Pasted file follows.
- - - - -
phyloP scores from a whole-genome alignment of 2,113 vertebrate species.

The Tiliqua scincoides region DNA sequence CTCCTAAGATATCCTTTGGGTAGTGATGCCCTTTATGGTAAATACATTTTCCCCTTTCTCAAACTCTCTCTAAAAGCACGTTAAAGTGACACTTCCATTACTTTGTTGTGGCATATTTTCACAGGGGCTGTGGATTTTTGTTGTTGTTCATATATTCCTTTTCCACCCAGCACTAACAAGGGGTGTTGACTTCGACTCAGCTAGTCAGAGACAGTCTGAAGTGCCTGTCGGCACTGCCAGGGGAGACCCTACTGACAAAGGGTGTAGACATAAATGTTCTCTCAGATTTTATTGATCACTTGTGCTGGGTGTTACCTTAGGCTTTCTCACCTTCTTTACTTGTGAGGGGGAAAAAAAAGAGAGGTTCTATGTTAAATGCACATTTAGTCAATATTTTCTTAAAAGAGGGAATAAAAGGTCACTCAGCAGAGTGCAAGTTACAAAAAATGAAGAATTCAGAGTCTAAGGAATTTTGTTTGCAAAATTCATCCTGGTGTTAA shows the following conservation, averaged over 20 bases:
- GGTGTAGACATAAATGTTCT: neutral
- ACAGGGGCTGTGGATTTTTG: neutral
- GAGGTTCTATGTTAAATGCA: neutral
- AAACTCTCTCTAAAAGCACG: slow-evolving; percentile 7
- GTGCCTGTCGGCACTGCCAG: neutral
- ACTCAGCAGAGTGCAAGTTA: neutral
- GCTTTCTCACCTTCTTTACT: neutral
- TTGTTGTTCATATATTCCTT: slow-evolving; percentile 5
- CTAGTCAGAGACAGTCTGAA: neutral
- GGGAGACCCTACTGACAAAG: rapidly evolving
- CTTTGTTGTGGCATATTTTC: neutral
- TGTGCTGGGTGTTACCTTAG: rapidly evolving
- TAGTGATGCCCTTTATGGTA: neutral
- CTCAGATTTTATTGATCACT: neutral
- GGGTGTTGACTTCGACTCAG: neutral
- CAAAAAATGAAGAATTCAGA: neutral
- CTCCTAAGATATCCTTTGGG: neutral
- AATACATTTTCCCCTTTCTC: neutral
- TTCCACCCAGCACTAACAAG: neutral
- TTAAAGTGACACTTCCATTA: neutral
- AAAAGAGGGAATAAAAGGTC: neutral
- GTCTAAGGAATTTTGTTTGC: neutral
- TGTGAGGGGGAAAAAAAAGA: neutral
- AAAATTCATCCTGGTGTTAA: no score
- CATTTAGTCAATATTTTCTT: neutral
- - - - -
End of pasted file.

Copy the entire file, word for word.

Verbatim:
phyloP scores from a whole-genome alignment of 2,113 vertebrate species.

The Tiliqua scincoides region DNA sequence CTCCTAAGATATCCTTTGGGTAGTGATGCCCTTTATGGTAAATACATTTTCCCCTTTCTCAAACTCTCTCTAAAAGCACGTTAAAGTGACACTTCCATTACTTTGTTGTGGCATATTTTCACAGGGGCTGTGGATTTTTGTTGTTGTTCATATATTCCTTTTCCACCCAGCACTAACAAGGGGTGTTGACTTCGACTCAGCTAGTCAGAGACAGTCTGAAGTGCCTGTCGGCACTGCCAGGGGAGACCCTACTGACAAAGGGTGTAGACATAAATGTTCTCTCAGATTTTATTGATCACTTGTGCTGGGTGTTACCTTAGGCTTTCTCACCTTCTTTACTTGTGAGGGGGAAAAAAAAGAGAGGTTCTATGTTAAATGCACATTTAGTCAATATTTTCTTAAAAGAGGGAATAAAAGGTCACTCAGCAGAGTGCAAGTTACAAAAAATGAAGAATTCAGAGTCTAAGGAATTTTGTTTGCAAAATTCATCCTGGTGTTAA shows the following conservation, averaged over 20 bases:
- GGTGTAGACATAAATGTTCT: neutral
- ACAGGGGCTGTGGATTTTTG: neutral
- GAGGTTCTATGTTAAATGCA: neutral
- AAACTCTCTCTAAAAGCACG: slow-evolving; percentile 7
- GTGCCTGTCGGCACTGCCAG: neutral
- ACTCAGCAGAGTGCAAGTTA: neutral
- GCTTTCTCACCTTCTTTACT: neutral
- TTGTTGTTCATATATTCCTT: slow-evolving; percentile 5
- CTAGTCAGAGACAGTCTGAA: neutral
- GGGAGACCCTACTGACAAAG: rapidly evolving
- CTTTGTTGTGGCATATTTTC: neutral
- TGTGCTGGGTGTTACCTTAG: rapidly evolving
- TAGTGATGCCCTTTATGGTA: neutral
- CTCAGATTTTATTGATCACT: neutral
- GGGTGTTGACTTCGACTCAG: neutral
- CAAAAAATGAAGAATTCAGA: neutral
- CTCCTAAGATATCCTTTGGG: neutral
- AATACATTTTCCCCTTTCTC: neutral
- TTCCACCCAGCACTAACAAG: neutral
- TTAAAGTGACACTTCCATTA: neutral
- AAAAGAGGGAATAAAAGGTC: neutral
- GTCTAAGGAATTTTGTTTGC: neutral
- TGTGAGGGGGAAAAAAAAGA: neutral
- AAAATTCATCCTGGTGTTAA: no score
- CATTTAGTCAATATTTTCTT: neutral